Newspaper Page Text
don't talk to the guests!" exclaimed
Miss Jones, bouncing in.
She had always treated Lily like a
dog. She treated her no better now,
when she was failing and the food
was getting worse and worse, and
people were threatening to leave. We
used to hear her scolding in the
kitchen, and once or twice Lily would
come in with her eyes red, as if she
had been crying.
In January Miss Jones took to her
bed. Sne told us that if she didn't
get better in a few days she was
going to try to sell the place, and
asked us to be patient. We were as
patient as was possible, but Miss
Jones got worse, and finally the news
came that Lily was to leave on the
Saturday, and we might go as soon
as we chose.
Then somebody got wind of the
fapt that a speculator was going to
buy the place had bought it, and
was going to raise the prices. You
know how a little thing like that gets
on one's nerves. Some were going
at once, and some were going to wait
and see. Saturday come, and Lily,
crying, said good-by to Miss Jones,
received our taunts and tips with
equal indifference, and went out of
A few minutes later there came a
ring. Lily was back. Rogers opened
the door to her. She came back with
a determined sort of look on her face
and went straight toward Miss Jones'
room, while we snickered.
"I guess she's going 'to strike her
for some money," we said.
Then a cry came from Miss Jones'
room, and before anybody could go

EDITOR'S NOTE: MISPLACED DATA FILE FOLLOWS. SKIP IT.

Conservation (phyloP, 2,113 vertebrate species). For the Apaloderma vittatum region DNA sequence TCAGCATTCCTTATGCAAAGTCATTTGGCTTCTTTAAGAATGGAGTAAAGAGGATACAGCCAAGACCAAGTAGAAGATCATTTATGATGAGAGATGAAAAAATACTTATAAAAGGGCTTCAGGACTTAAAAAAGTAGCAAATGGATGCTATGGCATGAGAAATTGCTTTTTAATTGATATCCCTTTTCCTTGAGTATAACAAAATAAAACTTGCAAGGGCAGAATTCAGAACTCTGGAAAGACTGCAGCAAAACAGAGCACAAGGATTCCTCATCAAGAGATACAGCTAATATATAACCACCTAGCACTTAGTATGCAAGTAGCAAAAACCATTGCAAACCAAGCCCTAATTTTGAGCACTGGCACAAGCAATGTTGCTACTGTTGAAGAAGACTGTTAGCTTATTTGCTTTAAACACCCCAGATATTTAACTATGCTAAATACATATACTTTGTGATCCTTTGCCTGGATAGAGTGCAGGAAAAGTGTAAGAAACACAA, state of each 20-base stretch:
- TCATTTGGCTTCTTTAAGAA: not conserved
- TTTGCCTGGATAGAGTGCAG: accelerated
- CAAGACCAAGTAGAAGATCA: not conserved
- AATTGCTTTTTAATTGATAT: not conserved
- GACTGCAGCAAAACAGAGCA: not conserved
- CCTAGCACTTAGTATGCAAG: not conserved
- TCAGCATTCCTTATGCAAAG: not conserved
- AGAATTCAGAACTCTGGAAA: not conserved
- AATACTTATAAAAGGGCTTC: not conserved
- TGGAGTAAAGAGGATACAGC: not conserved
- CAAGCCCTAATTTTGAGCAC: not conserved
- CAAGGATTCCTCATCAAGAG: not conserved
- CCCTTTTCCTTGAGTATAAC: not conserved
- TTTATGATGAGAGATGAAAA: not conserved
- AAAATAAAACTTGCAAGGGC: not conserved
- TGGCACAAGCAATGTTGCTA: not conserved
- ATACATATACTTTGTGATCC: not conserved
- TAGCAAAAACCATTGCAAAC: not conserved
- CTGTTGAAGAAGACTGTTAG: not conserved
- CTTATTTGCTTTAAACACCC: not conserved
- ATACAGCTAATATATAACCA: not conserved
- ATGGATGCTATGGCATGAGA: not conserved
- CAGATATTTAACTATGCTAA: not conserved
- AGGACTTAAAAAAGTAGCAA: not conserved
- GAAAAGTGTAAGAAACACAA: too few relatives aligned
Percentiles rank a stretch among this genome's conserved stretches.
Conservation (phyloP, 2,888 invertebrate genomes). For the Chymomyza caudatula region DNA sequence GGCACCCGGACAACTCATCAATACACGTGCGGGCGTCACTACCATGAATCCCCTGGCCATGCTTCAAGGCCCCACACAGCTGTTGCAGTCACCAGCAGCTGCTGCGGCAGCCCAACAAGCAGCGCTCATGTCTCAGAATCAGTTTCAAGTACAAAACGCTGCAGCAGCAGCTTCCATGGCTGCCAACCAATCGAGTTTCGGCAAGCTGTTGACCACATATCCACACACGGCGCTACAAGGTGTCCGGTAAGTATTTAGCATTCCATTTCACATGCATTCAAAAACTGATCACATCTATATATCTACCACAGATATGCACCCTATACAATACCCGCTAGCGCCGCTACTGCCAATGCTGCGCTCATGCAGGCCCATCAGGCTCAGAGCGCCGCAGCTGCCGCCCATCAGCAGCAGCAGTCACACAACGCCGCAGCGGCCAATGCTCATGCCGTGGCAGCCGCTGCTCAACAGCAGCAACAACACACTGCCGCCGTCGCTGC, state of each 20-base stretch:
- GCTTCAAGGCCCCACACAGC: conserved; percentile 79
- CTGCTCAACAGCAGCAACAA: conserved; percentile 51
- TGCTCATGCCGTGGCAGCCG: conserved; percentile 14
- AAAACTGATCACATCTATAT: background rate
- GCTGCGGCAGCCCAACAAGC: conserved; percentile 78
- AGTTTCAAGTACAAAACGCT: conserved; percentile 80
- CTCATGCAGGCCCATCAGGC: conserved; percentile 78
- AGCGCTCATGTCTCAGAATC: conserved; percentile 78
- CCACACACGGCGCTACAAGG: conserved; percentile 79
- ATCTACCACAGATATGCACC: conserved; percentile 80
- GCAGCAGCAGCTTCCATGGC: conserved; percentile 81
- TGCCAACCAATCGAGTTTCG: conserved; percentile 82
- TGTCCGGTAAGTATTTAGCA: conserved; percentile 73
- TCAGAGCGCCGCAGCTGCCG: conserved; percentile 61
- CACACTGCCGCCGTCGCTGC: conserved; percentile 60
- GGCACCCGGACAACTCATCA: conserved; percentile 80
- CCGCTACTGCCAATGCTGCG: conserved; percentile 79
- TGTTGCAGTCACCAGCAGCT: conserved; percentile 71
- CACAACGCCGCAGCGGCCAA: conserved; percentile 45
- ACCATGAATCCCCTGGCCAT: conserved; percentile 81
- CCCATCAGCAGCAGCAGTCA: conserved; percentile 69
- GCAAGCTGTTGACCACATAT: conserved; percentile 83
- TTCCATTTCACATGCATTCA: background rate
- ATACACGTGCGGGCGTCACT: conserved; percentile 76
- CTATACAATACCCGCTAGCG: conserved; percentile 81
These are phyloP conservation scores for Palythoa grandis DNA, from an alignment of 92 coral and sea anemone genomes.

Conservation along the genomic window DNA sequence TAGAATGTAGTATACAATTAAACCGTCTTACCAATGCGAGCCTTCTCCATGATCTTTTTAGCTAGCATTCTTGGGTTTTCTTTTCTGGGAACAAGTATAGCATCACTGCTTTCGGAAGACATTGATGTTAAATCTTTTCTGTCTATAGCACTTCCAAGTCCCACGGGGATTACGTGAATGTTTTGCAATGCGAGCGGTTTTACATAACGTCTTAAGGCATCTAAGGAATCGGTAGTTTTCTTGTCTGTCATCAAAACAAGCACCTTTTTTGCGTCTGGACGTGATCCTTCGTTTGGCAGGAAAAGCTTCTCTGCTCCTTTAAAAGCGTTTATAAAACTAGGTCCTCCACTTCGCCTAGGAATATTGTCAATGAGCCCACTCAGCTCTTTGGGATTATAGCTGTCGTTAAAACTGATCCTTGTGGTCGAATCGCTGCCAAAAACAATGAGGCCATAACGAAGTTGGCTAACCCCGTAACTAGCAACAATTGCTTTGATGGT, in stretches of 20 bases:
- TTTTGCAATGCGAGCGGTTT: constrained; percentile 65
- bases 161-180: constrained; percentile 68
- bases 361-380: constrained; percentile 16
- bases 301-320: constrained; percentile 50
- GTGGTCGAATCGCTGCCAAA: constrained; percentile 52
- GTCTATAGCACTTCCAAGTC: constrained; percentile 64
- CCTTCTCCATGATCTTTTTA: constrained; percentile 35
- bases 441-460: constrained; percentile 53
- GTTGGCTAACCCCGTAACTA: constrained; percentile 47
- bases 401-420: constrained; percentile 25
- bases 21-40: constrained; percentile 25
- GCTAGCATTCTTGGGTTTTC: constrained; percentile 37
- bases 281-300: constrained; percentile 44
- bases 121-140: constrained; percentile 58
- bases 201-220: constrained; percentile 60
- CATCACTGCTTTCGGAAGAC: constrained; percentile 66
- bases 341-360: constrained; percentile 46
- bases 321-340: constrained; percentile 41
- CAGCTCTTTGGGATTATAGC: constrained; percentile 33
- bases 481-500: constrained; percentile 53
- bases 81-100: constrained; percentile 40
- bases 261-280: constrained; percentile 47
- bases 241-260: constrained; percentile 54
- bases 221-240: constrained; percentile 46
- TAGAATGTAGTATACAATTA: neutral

to see whether Lily had been using
her fists on her the little, withered
old woman came toward us. She
was in tears, and walking beside
her, with her arms about her waist,
was Lily, seemingly transforned.
She still had the carroty hair and
the tendenny toward a squint, but
there was a sort of well, action
upon her face, and we were all too
much surprised to speak.
"Lily has bought me out," an
nounced Miss Jones. "She's the party
that was going to take the house
over, and I didn't know."
It was quite true. From waitress
Lily had suddenly emerged into the
proprietress. She had paid Miss
Jones two thousand dollars for the
furniture, fixtures, good-will, and
everything, and was already in
charge. Twelve dollars a month
isn't much, but ten dollars saved
means a hundred and twenty a year,
and in twenty years well, you can
see for yourself. And Lily, without a
thought beyond the boarding house,
had saved herself out of service into
"What are you going to do?" asked
somebody. And he called her "Miss
Bruce." That was a sign of the
times. "You aren't going to raise the
price on us?"
We were all scared to death that
Lily would bundle the pack of us out
side, neck and crop, in return for our
teasing. But Lily wasn't that kind
The old boarders can stay at the
old rates," she said. "At least till
summer. Then we'll see."
It was a sort of tragi-comedy, Lily
laying down the law to us there, and
we listened respectfully. And to cap
the climax who should appear upon
the scene but Sanders, the plumber,
at that very moment.
He was dressed in his Sunday best,
and he stood there, shifting his feet
nervously, and somehow the incon
gruity of the whole scene infected
us, and we burst into hysterical
laughter. All of us, from Miss Har
ris down to the youngest counter
jumper, just sat back in our chairs
and howled. And we looked from
Lily to the .plumber, and we howled
louder and louder.
All the while Lily kept a perfectly
straight face, and the only thing that
happened was that the plumber
ranged himself between Lily and Miss
Jones and looked at us in a half -timid
and half-determined way
fljjgBfej-v.v--'. ' - -.m